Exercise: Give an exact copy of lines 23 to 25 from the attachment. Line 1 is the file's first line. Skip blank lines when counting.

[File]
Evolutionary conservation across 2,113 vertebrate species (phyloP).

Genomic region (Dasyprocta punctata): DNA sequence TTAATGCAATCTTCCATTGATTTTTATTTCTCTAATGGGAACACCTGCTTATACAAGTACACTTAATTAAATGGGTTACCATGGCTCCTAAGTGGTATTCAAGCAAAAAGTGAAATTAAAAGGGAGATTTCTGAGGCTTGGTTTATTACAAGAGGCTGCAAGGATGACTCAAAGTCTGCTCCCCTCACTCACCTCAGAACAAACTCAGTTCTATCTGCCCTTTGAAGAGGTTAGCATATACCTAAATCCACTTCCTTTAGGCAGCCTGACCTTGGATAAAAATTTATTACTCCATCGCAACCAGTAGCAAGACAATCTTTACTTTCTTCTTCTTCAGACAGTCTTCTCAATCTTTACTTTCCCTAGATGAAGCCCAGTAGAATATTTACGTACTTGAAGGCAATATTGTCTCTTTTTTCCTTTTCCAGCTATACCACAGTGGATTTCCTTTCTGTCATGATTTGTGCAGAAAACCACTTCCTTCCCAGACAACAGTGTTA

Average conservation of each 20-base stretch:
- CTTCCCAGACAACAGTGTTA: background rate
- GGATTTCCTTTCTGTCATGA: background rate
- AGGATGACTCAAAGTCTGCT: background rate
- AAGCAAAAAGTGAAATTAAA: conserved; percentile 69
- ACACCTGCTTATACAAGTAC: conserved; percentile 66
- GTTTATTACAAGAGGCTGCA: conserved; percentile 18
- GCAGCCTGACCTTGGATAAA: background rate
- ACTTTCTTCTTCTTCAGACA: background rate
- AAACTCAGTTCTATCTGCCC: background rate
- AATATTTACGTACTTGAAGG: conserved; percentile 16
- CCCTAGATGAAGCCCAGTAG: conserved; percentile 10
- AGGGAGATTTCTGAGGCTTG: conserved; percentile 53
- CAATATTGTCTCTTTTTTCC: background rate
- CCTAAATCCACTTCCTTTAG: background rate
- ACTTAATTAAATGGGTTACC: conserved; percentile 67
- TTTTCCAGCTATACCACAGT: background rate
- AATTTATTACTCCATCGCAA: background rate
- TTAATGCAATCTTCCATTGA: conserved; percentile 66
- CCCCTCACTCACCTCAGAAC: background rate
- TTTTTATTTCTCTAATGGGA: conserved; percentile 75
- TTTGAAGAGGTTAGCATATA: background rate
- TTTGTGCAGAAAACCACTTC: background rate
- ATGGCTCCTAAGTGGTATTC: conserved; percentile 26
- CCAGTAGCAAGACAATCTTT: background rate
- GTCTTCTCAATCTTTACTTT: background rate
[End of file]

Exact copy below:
- TTTTTATTTCTCTAATGGGA: conserved; percentile 75
- TTTGAAGAGGTTAGCATATA: background rate
- TTTGTGCAGAAAACCACTTC: background rate